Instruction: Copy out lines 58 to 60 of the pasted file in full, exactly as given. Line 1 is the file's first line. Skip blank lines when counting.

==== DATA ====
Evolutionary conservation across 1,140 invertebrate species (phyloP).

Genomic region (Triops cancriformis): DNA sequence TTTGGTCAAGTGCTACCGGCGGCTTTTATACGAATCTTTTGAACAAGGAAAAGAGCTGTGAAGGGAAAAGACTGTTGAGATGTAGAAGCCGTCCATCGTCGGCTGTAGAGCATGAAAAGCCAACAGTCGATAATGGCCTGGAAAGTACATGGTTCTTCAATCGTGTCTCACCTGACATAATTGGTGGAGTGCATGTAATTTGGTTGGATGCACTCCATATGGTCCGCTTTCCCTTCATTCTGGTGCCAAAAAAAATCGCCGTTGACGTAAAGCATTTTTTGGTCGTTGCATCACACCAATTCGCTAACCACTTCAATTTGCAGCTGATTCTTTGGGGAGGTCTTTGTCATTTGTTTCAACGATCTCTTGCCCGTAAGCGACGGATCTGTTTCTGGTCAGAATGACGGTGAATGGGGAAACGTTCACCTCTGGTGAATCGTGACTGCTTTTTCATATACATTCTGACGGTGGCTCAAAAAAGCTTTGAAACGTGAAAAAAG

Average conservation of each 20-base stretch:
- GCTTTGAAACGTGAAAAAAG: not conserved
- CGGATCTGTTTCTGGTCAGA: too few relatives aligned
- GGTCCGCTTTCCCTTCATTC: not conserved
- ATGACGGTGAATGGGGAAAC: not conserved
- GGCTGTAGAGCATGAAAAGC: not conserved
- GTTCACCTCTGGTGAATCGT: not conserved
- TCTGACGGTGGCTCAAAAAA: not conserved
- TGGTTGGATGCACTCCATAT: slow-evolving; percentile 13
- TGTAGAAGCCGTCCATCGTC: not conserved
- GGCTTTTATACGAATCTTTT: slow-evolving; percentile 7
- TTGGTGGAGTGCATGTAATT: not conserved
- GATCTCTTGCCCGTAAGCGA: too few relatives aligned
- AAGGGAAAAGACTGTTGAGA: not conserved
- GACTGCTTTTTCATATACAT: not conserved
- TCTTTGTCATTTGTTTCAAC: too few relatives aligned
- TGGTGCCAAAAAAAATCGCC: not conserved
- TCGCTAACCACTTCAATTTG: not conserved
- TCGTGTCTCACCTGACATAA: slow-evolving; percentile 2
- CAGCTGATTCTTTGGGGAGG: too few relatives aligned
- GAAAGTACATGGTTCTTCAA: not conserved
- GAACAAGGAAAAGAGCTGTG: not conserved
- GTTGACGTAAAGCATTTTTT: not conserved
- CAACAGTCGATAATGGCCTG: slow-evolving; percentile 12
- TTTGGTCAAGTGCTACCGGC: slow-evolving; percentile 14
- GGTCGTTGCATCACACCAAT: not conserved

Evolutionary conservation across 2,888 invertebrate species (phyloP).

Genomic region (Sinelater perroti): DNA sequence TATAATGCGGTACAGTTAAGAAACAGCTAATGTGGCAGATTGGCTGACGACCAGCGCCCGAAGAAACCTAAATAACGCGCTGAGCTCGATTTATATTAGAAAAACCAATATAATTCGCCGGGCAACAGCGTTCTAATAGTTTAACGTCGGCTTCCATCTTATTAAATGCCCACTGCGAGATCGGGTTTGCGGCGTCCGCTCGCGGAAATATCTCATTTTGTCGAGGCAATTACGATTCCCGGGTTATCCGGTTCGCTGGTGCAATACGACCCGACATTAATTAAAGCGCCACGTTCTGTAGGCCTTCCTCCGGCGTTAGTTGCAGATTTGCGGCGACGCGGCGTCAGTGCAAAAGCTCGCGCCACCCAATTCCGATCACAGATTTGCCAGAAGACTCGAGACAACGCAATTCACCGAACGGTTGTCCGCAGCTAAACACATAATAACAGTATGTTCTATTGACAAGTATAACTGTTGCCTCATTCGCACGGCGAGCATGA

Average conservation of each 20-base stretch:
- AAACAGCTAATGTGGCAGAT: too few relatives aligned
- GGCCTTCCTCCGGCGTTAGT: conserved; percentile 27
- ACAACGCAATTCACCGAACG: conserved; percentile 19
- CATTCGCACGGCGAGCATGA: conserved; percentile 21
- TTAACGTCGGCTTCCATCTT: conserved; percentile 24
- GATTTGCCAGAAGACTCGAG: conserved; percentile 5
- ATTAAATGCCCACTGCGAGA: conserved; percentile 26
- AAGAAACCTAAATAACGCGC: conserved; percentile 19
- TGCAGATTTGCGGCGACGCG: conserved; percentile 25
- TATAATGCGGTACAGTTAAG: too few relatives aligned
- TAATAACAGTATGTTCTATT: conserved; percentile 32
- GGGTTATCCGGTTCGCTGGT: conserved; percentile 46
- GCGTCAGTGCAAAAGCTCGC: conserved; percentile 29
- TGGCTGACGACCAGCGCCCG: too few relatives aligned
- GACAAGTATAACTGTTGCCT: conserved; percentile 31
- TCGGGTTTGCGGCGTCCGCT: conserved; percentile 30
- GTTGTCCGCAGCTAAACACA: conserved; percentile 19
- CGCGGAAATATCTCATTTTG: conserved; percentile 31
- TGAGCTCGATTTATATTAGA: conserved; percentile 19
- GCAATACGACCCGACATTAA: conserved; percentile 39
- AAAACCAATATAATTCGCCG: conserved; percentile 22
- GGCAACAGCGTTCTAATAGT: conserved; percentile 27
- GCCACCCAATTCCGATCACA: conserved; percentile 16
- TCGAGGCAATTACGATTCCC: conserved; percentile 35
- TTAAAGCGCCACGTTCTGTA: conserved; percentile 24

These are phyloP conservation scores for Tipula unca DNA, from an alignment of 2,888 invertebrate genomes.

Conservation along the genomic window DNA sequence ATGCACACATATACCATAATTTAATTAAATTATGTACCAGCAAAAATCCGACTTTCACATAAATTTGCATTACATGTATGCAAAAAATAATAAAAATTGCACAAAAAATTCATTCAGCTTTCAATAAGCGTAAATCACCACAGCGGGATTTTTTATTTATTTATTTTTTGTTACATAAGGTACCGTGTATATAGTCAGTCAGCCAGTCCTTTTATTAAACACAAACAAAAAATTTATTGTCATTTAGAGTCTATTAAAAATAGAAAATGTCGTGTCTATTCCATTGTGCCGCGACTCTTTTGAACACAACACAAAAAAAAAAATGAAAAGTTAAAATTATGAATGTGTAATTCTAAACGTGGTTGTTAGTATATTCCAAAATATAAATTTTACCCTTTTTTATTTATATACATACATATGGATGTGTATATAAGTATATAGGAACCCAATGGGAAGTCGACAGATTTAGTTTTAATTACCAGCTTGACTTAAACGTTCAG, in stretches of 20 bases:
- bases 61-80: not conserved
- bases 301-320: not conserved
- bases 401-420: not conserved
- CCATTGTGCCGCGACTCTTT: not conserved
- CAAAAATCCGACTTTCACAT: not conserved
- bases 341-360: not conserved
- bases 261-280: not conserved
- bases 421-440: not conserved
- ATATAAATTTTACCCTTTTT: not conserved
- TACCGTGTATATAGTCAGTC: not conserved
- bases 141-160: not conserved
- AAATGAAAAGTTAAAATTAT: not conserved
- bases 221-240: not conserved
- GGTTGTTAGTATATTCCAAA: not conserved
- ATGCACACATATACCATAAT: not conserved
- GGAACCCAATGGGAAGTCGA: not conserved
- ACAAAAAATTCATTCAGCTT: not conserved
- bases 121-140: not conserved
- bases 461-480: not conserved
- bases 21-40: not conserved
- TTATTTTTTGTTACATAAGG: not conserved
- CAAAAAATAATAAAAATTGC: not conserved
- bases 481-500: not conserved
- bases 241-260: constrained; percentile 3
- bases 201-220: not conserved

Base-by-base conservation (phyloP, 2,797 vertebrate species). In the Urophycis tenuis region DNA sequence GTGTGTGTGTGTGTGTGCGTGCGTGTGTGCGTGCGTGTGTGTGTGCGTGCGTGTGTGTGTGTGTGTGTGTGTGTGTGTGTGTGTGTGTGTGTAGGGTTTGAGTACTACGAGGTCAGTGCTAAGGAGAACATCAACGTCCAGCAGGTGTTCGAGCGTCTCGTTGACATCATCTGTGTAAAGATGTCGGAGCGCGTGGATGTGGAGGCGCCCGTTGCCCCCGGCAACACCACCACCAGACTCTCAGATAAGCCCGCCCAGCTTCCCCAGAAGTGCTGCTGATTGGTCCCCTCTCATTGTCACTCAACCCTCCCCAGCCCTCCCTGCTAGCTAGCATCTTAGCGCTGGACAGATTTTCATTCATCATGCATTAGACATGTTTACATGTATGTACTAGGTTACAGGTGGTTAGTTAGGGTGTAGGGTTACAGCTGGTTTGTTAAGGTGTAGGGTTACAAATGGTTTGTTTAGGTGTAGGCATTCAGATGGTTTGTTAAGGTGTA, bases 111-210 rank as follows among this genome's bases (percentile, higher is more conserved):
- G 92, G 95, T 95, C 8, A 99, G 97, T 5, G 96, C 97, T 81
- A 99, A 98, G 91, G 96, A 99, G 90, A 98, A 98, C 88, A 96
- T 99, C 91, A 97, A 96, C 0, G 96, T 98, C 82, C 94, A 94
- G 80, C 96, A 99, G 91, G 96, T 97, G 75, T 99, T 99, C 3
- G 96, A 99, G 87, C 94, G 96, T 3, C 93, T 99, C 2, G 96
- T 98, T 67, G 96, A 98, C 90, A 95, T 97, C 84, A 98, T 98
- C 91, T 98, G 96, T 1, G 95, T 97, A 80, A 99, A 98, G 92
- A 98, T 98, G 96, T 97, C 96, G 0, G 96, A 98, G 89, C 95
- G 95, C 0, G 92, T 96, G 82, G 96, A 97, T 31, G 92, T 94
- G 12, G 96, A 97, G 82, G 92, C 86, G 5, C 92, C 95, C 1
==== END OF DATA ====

Conservation along the genomic window DNA sequence ATGCACACATATACCATAATTTAATTAAATTATGTACCAGCAAAAATCCGACTTTCACATAAATTTGCATTACATGTATGCAAAAAATAATAAAAATTGCACAAAAAATTCATTCAGCTTTCAATAAGCGTAAATCACCACAGCGGGATTTTTTATTTATTTATTTTTTGTTACATAAGGTACCGTGTATATAGTCAGTCAGCCAGTCCTTTTATTAAACACAAACAAAAAATTTATTGTCATTTAGAGTCTATTAAAAATAGAAAATGTCGTGTCTATTCCATTGTGCCGCGACTCTTTTGAACACAACACAAAAAAAAAAATGAAAAGTTAAAATTATGAATGTGTAATTCTAAACGTGGTTGTTAGTATATTCCAAAATATAAATTTTACCCTTTTTTATTTATATACATACATATGGATGTGTATATAAGTATATAGGAACCCAATGGGAAGTCGACAGATTTAGTTTTAATTACCAGCTTGACTTAAACGTTCAG, in stretches of 20 bases:
- bases 61-80: not conserved
- bases 301-320: not conserved